function.**Phase II**: also termed as the primary component, represents the exponential increase in VO2
related to the continued increase in pulmonary and muscle blood flow. The Phase II is described by the time-constant parameter (\(\tau\))
in the mono-exponential model (see below), and it is defined as the duration of time (in seconds) for the VO2 response
to increase to 63% of the required steady-state.

**Phase III**: represents the steady-state phase of the VO2 response
during moderate-intensity exercise.

### Moderate-intensity domain

The on-transient response from baseline to a transition within the **moderate-intensity domain**
is analyzed using a **mono-exponential model**:
$$VO_{2\left(t\right)}=baseline+amplitude\cdot\left(1-e^{^{-\frac{\left(t-TD\right)}{tau}}}\right)$$

where:

`VO2(t)`

= the oxygen uptake at any given time.`baseline`

= the oxygen uptake associated with the baseline phase.`amplitude`

= the steady-state increase increase in oxygen uptake above`baseline`

.`TD`

= the time delay.\(\tau\) = the time constant defined as the duration of time for the oxygen uptake to increase to 63% of the steady-state increase.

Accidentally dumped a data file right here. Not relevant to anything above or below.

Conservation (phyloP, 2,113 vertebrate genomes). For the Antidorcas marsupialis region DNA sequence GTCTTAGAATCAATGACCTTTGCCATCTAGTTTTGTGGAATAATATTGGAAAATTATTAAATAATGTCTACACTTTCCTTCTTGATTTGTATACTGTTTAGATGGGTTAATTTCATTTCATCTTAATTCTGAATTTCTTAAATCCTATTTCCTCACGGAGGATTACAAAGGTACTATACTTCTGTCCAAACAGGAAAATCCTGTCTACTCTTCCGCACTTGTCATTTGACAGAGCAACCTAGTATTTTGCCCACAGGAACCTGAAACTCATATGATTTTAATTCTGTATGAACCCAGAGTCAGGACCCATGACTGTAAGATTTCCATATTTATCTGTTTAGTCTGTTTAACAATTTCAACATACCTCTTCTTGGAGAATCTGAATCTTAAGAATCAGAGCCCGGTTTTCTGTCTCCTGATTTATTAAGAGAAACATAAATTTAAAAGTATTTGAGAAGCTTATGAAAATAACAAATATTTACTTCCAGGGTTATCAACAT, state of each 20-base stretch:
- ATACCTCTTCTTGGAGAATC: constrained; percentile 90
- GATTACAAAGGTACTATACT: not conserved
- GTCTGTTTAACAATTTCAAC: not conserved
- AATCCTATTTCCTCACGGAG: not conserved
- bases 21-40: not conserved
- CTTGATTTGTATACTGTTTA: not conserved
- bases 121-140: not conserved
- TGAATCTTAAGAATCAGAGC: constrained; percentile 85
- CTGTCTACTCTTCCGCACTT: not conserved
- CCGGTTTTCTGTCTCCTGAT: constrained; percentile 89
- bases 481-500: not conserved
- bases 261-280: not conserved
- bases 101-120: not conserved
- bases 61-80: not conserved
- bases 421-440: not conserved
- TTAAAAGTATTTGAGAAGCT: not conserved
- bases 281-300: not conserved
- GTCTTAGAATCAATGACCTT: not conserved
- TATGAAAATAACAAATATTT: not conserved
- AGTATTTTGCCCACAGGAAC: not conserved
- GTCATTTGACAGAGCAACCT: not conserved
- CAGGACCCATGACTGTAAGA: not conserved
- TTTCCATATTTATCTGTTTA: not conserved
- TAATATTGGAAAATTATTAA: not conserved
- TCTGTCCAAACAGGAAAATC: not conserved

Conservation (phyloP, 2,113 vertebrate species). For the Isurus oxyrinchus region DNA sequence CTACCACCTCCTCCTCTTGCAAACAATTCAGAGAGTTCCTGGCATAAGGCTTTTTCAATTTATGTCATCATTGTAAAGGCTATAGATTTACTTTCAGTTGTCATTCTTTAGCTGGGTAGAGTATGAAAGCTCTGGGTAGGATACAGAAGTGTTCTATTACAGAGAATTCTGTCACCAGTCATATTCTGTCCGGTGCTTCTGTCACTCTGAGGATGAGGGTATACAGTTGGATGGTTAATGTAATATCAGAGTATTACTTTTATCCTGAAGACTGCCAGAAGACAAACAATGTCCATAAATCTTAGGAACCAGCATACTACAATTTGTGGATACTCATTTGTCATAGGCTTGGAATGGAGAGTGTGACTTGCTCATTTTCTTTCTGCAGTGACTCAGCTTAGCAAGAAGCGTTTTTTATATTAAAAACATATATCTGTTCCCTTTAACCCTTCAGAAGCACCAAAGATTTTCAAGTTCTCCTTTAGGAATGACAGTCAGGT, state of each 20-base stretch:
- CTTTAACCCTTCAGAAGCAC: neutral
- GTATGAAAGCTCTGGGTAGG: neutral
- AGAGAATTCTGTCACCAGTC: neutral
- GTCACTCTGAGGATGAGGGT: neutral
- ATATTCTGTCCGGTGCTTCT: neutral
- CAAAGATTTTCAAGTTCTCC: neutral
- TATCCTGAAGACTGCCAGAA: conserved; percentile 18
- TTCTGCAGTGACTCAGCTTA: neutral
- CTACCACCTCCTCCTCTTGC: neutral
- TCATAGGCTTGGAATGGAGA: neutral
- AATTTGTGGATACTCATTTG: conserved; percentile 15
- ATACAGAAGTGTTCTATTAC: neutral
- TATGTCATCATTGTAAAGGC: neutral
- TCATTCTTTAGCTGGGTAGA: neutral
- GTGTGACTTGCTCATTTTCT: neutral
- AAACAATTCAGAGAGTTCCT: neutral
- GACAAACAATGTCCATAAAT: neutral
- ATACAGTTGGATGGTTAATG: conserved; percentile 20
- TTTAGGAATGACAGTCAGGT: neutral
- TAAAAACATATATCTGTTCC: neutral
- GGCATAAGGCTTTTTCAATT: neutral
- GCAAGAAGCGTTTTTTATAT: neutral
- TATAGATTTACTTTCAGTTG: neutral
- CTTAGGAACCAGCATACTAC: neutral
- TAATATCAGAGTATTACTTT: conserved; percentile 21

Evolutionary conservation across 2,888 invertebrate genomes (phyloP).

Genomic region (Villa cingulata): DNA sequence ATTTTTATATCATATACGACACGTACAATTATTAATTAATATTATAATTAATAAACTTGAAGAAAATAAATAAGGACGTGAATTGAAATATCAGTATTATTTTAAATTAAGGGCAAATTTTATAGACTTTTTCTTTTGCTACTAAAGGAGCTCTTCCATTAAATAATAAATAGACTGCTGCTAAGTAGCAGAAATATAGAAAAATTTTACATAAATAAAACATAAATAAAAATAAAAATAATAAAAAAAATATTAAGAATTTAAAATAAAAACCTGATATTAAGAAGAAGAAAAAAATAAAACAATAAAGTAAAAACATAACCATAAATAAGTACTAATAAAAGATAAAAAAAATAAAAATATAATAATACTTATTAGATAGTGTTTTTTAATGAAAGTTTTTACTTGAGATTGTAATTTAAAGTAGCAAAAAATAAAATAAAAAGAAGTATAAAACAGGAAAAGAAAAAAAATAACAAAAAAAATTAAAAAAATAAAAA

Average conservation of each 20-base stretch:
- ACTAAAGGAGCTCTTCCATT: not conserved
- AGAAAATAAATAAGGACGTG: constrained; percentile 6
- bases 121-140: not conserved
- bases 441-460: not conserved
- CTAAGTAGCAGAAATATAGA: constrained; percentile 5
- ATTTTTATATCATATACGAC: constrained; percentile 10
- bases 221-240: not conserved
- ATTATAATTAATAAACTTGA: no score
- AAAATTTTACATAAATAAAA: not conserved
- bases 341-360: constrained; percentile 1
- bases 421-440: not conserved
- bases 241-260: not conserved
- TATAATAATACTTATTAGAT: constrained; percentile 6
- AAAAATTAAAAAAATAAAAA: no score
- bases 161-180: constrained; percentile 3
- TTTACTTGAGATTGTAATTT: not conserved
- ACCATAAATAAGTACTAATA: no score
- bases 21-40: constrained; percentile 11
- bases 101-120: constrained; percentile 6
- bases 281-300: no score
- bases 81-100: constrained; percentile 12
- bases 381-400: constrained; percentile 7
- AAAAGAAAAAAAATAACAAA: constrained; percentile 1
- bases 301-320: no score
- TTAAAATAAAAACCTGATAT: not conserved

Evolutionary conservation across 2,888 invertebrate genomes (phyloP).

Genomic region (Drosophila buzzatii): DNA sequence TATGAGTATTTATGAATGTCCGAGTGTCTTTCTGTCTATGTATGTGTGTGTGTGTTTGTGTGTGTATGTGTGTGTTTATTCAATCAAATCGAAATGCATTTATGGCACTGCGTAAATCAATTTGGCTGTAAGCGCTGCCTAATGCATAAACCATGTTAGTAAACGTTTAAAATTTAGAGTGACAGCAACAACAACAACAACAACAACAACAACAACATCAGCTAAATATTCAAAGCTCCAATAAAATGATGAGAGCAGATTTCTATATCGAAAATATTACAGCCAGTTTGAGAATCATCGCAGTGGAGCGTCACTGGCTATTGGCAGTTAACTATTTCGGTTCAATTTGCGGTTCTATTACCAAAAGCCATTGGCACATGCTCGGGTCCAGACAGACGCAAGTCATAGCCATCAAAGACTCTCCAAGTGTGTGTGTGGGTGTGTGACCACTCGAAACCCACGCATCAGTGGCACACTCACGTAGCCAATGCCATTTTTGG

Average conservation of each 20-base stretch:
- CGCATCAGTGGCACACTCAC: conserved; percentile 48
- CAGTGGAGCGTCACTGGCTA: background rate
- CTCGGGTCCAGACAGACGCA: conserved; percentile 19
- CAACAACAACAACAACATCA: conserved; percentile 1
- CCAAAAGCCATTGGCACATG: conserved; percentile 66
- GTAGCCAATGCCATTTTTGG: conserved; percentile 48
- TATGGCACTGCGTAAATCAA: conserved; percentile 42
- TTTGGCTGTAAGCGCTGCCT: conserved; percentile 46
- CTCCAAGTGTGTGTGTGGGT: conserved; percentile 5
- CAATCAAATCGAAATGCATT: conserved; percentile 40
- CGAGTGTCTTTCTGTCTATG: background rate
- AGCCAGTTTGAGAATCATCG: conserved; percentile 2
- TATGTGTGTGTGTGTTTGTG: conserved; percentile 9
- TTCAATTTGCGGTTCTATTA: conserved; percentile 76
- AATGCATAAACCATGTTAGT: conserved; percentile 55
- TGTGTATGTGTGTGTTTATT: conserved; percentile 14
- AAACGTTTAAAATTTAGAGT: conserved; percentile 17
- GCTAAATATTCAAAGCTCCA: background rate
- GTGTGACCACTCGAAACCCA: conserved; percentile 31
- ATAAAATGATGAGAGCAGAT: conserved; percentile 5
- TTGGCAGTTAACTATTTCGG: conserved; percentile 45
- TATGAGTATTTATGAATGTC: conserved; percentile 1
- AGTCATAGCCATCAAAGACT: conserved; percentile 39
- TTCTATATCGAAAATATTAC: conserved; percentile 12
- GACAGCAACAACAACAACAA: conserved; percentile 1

The baseline value in the mono-exponential model is a **fixed** value and pre-determined
as the mean of the VO2 response (i.e., linear model with the slope set as zero) during the baseline phase.
The time window of the baseline period is determined in the ** fit_baseline_length** argument, which will be internally passed into the

`perform_kinetics()`

function.Diverse exercise protocols exist to determine VO2 kinetics in the moderate-intensity domain. Usually, the protocol consists of multiple transitions (typically 3 or 4) from a baseline exercise-intensity to an exercise-intensity below the gas exchange threshold (typically the power output associated with 90% of the gas exchange threshold). Bbaseline and transition phases are usually performed for 6 minutes each. The reason that 6 minutes is done for each phase is to give enough time for both to reach a steady-state response:

For example, for each multiple of the time-constant (\(\tau\)), VO2 increases by 63% of the difference between the previous \(\tau\) and the required steady-state. This means:

`1`

\(\tau\)`= 63%`

\(\Delta\).`2`

\(\tau\)`= 86%`

\(\Delta\)`[100% - 63% = 37%; (37% x 63%) + 63% = 86%]`

.`3`

\(\tau\)`= 95%`

\(\Delta\)`[100% - 86% = 14%; (14% x 63%) + 86% = 95%]`

.`4`

\(\tau\)`= 98%`

\(\Delta\)`[100% - 95% = 5%; (5% x 63%) + 95% = 98%]`

.

In practical terms, let's imagine that a given participant has a **\(\tau\) = 60 seconds**. This means that this person
would need **240 seconds** (`4 x 60`

) to reach **steady-state** (98% of the response) in the **moderate-intensity domain**. This would leave other
120 seconds (2 minutes) of transition, so the protocol of performing 6-min transitions makes sure enough time is given.